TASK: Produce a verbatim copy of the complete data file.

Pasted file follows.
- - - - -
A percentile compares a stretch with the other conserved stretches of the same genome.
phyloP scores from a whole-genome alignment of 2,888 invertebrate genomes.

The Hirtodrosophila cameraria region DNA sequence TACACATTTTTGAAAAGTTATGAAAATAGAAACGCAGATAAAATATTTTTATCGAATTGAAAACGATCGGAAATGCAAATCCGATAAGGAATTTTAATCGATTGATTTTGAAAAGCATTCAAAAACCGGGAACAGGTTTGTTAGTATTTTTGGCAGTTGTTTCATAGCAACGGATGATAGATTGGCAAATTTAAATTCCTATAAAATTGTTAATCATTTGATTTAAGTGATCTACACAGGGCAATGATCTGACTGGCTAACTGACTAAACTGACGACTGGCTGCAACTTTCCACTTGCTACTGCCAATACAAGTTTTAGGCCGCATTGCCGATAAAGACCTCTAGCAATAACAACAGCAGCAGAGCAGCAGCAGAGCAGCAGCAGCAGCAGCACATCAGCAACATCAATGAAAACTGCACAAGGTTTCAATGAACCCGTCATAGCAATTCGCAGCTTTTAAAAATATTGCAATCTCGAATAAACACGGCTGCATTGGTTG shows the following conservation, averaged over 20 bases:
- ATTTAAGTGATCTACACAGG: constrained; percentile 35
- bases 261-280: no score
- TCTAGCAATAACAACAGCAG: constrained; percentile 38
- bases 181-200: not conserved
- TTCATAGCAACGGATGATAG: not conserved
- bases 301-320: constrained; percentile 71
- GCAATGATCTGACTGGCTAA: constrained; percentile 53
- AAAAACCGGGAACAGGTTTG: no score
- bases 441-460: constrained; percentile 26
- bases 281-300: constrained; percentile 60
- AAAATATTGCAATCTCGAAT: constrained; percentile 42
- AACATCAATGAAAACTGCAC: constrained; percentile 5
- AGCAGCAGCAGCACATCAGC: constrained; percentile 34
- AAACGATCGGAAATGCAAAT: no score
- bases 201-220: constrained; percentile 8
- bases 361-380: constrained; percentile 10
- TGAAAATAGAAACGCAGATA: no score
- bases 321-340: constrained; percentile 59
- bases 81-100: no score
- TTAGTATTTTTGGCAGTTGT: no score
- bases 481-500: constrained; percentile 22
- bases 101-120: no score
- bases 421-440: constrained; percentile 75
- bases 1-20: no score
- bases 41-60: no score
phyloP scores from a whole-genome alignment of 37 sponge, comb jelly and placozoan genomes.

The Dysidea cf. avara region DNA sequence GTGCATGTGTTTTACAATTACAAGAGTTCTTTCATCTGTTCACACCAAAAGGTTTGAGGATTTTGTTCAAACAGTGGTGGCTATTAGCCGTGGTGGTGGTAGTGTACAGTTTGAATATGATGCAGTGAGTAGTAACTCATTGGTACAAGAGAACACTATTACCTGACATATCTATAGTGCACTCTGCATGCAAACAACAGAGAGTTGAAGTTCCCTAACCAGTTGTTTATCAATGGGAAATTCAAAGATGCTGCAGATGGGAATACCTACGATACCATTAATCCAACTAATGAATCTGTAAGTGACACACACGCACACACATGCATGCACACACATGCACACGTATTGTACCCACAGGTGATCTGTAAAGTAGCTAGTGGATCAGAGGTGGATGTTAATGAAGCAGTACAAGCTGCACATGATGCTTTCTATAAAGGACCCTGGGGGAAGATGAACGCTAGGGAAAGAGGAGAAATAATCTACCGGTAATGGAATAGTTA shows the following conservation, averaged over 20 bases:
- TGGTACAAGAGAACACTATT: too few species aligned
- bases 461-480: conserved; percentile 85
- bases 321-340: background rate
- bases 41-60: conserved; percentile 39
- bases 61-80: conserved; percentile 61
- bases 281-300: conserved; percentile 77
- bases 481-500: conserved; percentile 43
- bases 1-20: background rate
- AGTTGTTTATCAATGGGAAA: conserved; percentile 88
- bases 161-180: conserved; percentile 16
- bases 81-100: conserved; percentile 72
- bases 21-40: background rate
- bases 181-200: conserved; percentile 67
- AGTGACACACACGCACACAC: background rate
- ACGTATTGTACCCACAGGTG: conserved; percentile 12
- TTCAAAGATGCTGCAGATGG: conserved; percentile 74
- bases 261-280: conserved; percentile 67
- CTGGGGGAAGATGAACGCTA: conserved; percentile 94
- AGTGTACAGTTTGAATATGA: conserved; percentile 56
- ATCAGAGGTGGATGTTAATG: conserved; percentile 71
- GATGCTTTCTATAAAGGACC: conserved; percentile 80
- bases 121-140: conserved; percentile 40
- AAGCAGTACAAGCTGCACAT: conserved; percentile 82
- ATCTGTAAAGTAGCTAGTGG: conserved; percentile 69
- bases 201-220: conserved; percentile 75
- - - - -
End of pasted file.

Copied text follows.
A percentile compares a stretch with the other conserved stretches of the same genome.
phyloP scores from a whole-genome alignment of 2,888 invertebrate genomes.

The Hirtodrosophila cameraria region DNA sequence TACACATTTTTGAAAAGTTATGAAAATAGAAACGCAGATAAAATATTTTTATCGAATTGAAAACGATCGGAAATGCAAATCCGATAAGGAATTTTAATCGATTGATTTTGAAAAGCATTCAAAAACCGGGAACAGGTTTGTTAGTATTTTTGGCAGTTGTTTCATAGCAACGGATGATAGATTGGCAAATTTAAATTCCTATAAAATTGTTAATCATTTGATTTAAGTGATCTACACAGGGCAATGATCTGACTGGCTAACTGACTAAACTGACGACTGGCTGCAACTTTCCACTTGCTACTGCCAATACAAGTTTTAGGCCGCATTGCCGATAAAGACCTCTAGCAATAACAACAGCAGCAGAGCAGCAGCAGAGCAGCAGCAGCAGCAGCACATCAGCAACATCAATGAAAACTGCACAAGGTTTCAATGAACCCGTCATAGCAATTCGCAGCTTTTAAAAATATTGCAATCTCGAATAAACACGGCTGCATTGGTTG shows the following conservation, averaged over 20 bases:
- ATTTAAGTGATCTACACAGG: constrained; percentile 35
- bases 261-280: no score
- TCTAGCAATAACAACAGCAG: constrained; percentile 38
- bases 181-200: not conserved
- TTCATAGCAACGGATGATAG: not conserved
- bases 301-320: constrained; percentile 71
- GCAATGATCTGACTGGCTAA: constrained; percentile 53
- AAAAACCGGGAACAGGTTTG: no score
- bases 441-460: constrained; percentile 26
- bases 281-300: constrained; percentile 60
- AAAATATTGCAATCTCGAAT: constrained; percentile 42
- AACATCAATGAAAACTGCAC: constrained; percentile 5
- AGCAGCAGCAGCACATCAGC: constrained; percentile 34
- AAACGATCGGAAATGCAAAT: no score
- bases 201-220: constrained; percentile 8
- bases 361-380: constrained; percentile 10
- TGAAAATAGAAACGCAGATA: no score
- bases 321-340: constrained; percentile 59
- bases 81-100: no score
- TTAGTATTTTTGGCAGTTGT: no score
- bases 481-500: constrained; percentile 22
- bases 101-120: no score
- bases 421-440: constrained; percentile 75
- bases 1-20: no score
- bases 41-60: no score
phyloP scores from a whole-genome alignment of 37 sponge, comb jelly and placozoan genomes.

The Dysidea cf. avara region DNA sequence GTGCATGTGTTTTACAATTACAAGAGTTCTTTCATCTGTTCACACCAAAAGGTTTGAGGATTTTGTTCAAACAGTGGTGGCTATTAGCCGTGGTGGTGGTAGTGTACAGTTTGAATATGATGCAGTGAGTAGTAACTCATTGGTACAAGAGAACACTATTACCTGACATATCTATAGTGCACTCTGCATGCAAACAACAGAGAGTTGAAGTTCCCTAACCAGTTGTTTATCAATGGGAAATTCAAAGATGCTGCAGATGGGAATACCTACGATACCATTAATCCAACTAATGAATCTGTAAGTGACACACACGCACACACATGCATGCACACACATGCACACGTATTGTACCCACAGGTGATCTGTAAAGTAGCTAGTGGATCAGAGGTGGATGTTAATGAAGCAGTACAAGCTGCACATGATGCTTTCTATAAAGGACCCTGGGGGAAGATGAACGCTAGGGAAAGAGGAGAAATAATCTACCGGTAATGGAATAGTTA shows the following conservation, averaged over 20 bases:
- TGGTACAAGAGAACACTATT: too few species aligned
- bases 461-480: conserved; percentile 85
- bases 321-340: background rate
- bases 41-60: conserved; percentile 39
- bases 61-80: conserved; percentile 61
- bases 281-300: conserved; percentile 77
- bases 481-500: conserved; percentile 43
- bases 1-20: background rate
- AGTTGTTTATCAATGGGAAA: conserved; percentile 88
- bases 161-180: conserved; percentile 16
- bases 81-100: conserved; percentile 72
- bases 21-40: background rate
- bases 181-200: conserved; percentile 67
- AGTGACACACACGCACACAC: background rate
- ACGTATTGTACCCACAGGTG: conserved; percentile 12
- TTCAAAGATGCTGCAGATGG: conserved; percentile 74
- bases 261-280: conserved; percentile 67
- CTGGGGGAAGATGAACGCTA: conserved; percentile 94
- AGTGTACAGTTTGAATATGA: conserved; percentile 56
- ATCAGAGGTGGATGTTAATG: conserved; percentile 71
- GATGCTTTCTATAAAGGACC: conserved; percentile 80
- bases 121-140: conserved; percentile 40
- AAGCAGTACAAGCTGCACAT: conserved; percentile 82
- ATCTGTAAAGTAGCTAGTGG: conserved; percentile 69
- bases 201-220: conserved; percentile 75